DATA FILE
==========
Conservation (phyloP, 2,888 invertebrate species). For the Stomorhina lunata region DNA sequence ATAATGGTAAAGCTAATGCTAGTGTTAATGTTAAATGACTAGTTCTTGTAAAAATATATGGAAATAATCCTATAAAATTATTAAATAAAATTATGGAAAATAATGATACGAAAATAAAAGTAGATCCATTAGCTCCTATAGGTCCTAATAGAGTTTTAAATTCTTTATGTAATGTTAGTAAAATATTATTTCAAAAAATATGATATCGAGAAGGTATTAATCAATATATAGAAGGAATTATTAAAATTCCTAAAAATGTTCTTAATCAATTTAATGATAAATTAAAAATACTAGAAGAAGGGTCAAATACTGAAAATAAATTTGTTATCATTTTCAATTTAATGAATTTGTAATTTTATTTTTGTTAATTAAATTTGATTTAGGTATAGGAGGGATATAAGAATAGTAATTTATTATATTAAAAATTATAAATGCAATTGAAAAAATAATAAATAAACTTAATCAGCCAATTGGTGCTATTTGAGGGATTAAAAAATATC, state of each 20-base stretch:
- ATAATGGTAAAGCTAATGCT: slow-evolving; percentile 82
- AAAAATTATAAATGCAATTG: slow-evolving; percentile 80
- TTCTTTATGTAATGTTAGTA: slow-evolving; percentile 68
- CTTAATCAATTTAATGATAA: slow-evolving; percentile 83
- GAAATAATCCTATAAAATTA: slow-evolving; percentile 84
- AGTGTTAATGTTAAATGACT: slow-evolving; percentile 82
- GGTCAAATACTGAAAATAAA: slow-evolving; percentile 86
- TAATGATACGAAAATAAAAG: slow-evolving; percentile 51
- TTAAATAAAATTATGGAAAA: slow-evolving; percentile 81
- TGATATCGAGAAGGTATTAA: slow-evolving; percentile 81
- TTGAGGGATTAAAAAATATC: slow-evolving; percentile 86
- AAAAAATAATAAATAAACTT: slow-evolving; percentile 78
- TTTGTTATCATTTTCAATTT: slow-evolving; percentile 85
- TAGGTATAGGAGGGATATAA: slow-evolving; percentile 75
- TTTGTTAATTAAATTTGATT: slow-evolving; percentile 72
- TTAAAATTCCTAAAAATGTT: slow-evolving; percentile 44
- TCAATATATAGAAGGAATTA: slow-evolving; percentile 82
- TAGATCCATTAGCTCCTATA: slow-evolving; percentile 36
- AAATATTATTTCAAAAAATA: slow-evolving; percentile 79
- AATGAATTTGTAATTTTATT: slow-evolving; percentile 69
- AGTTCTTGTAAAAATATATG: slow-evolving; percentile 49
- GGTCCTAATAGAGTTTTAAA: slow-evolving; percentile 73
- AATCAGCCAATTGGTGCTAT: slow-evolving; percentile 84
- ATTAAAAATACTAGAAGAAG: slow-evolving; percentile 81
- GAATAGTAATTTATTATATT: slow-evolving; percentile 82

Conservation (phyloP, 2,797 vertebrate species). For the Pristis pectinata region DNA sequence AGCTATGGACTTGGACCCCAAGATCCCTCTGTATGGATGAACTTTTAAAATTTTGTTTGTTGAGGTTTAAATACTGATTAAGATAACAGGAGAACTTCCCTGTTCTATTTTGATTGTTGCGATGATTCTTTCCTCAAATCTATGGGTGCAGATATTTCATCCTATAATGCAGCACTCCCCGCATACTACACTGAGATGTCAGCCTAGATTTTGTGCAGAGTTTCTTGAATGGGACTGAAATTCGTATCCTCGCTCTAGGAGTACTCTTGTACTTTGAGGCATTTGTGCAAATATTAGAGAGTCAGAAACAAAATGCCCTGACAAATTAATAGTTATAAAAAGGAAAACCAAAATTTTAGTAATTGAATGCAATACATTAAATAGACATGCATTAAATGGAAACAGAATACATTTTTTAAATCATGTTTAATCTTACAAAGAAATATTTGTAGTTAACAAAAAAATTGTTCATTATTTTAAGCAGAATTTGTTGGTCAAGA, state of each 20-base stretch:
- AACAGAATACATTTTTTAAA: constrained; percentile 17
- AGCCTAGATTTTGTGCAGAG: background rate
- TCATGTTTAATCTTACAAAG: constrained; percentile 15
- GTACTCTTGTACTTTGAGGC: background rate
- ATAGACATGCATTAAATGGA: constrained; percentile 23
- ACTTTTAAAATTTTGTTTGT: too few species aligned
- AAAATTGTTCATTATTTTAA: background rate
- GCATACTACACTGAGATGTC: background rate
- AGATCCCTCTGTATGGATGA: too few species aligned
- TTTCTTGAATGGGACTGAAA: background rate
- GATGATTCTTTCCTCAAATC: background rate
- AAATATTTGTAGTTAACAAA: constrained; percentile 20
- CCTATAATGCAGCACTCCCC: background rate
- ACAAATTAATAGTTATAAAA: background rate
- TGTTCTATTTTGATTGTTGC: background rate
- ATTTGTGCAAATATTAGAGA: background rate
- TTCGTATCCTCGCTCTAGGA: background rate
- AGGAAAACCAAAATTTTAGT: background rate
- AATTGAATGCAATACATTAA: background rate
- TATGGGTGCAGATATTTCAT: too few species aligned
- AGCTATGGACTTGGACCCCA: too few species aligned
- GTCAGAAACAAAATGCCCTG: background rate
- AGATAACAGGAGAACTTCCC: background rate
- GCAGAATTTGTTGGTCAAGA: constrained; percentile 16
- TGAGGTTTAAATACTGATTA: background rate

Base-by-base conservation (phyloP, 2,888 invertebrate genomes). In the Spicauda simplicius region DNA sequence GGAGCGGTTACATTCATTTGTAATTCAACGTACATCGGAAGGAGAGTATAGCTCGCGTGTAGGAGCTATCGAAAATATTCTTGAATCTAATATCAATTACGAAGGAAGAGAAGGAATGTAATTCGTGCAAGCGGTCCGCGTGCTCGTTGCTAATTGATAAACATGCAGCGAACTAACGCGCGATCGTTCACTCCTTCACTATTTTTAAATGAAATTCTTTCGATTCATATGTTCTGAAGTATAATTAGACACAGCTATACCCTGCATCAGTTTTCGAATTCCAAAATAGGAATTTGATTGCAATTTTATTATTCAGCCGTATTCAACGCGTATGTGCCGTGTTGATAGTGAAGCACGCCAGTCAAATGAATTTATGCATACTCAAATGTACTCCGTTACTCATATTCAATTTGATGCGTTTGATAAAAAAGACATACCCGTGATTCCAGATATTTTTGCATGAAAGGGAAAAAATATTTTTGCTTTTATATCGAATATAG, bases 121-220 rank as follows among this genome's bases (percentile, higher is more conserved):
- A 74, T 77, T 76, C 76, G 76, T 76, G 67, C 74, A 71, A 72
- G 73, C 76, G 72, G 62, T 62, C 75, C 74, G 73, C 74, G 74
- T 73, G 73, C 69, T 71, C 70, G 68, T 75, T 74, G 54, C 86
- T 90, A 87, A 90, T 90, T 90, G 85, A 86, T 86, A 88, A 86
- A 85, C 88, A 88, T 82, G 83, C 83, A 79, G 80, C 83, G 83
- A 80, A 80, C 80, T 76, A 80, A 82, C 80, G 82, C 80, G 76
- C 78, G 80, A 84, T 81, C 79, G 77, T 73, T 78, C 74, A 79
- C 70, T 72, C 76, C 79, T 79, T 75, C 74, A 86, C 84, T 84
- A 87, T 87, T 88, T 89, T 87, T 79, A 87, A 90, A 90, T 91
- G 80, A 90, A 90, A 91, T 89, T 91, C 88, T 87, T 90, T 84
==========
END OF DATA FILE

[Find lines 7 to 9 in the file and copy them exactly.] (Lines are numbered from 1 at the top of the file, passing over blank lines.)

- AGTGTTAATGTTAAATGACT: slow-evolving; percentile 82
- GGTCAAATACTGAAAATAAA: slow-evolving; percentile 86
- TAATGATACGAAAATAAAAG: slow-evolving; percentile 51